When cooking a new dish, things get out of control if you try to manage too many things at once
You might face a similar situation when trying to write a new Chef cookbook.
Getting your arms around all those tools and frameworks needed to write solid, tested cookbooks gets you spinning. You need to install Food Critic, Chef Spec, Berkshelf – and the list goes on. This set up can easily take up to half a day or more.
French Chefs arrange all the ingredients which they’ll need well before they start cooking. They call this set up procedure „Mise en place“, or in short „Meez“.
And you should do the same
That’s what Meez is all about. It’s a Ruby Gem which creates a cookbook for you which has puts all these tools in place before you start cooking. Now you can work like a professional Chef concentrating on the recipe at hand instead of juggling new tools.
The devs are all writing automated tests and some are even experimenting with TDD. Congrats! But what happens when the build server breaks? Who’s taking care that Continuous Integration is running smoothly? Seems to be an awful lot of red in there…
Unlike writing the first basic tests, CI is hard. Did the test fail due to an application bug or is it the environment? Once again, the dreaded chant of “it works locally” is taken up. What most people fail to understand is that the failing test is the first sign of a communication breakdown between developers and sysadmins.
The guys from peritor, who are the creators of webistrano, created an opscode chef based cloud management solution: Scalarium. Jonathan Weiss walked me through their solution, which helps to solve the issue of installing and dynamically configuring applications on a cluster of Amazon EC2 instances. In this post, I want to show you how they use chef cookbooks in a very special way to manage the lifecycle of your web application clusters.
The opscode chef bootstrap installs Matz Ruby on the node automatically. There are cookbooks for installing ruby enterprise edition on a node, but they create a separate Ruby “universe” on your box: You will have to be very careful how you install gems to make sure they are used by either the default Ruby or by REE. As this really bothered me, I created a little cookbook which installs Ruby Enterprise Edition as the default Ruby using Ruby Version Manager (RVM) and Chef. This gives me the best of both worlds: REEs stability and speed as well as a sane way of managing gems.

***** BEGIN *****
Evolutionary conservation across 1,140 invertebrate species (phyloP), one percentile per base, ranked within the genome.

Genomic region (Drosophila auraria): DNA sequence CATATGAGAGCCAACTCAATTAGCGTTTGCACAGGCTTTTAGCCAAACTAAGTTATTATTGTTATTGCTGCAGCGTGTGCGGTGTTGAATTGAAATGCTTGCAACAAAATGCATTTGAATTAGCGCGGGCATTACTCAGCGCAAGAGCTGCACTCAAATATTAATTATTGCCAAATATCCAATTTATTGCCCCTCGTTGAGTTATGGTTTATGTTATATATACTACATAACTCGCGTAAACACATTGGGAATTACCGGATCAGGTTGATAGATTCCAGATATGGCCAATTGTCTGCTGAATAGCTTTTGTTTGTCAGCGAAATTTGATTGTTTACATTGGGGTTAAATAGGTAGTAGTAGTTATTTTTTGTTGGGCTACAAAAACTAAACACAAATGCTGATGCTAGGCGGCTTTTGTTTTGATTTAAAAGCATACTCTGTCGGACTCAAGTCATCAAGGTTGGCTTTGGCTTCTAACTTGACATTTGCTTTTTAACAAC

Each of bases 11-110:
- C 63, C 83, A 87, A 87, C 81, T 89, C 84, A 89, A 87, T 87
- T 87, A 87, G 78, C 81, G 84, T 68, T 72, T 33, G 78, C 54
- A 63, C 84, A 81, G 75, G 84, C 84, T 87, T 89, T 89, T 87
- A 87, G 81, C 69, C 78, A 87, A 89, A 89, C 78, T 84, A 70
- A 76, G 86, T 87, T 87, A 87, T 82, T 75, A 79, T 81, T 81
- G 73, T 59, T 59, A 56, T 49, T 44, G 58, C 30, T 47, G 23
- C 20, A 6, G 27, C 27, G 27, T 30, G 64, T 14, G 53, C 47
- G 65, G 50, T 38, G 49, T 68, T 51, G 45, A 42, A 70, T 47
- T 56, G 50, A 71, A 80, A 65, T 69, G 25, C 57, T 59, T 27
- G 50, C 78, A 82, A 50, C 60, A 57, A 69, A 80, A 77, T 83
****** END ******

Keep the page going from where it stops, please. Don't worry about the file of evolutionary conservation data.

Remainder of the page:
I already wrote about how to get started with the Opscode Chef Platform. In this article I want to show you a very elegant way to deploy a Ruby on Rails stack with Chef. One of the strengths of Chef is the decent set of available cookbooks. @jtimberman does an especially excellent job in writing them. His chef cookbooks really help you to configure your systems neatly. One of his cookbooks is the Application cookbook. It enables data driven application deployment. Currently, it supports Ruby on Rails apps. The preferred stack is currently Matz Ruby with Unicorn, but, in a later post, I’ll show you how to use it cleanly with Ruby Enterprise Edition (REE).
Let’s get started!
In “The Moving Parts of Opscode Chef” there was an interesting discussion about the need of a highly available chef server if you want to use opscode chef as your configuration management tool of choice. Especially for small to medium sized enviroments running your own chef server is overkill. If you don’t want to use chef-solo (a local “push” tool instead of the client-server model of chef), you can sign up for an account at the opscode chef platform. The opscode chef platform gives you an highly available chef server in the cloud. After sign up, it’s only a matter of minutes to get your first client (or ‘node’ in chef speak) under configuration management control.
Automatically setting up and maintaining my servers is a must for me. Only if everything I install and configure on a server is scripted I’m sure I know what’s there and that it stays that way. Having automated infrastructure enables me to schedule a critical setup change at 3 am and be on the safe side even though my brain might already be half asleep. After having written a ton of capistrano tasks (and creating a mess with it), looking into puppet and chef, writing my own tool (carpet), my colleague finally gave Sprinkle a try.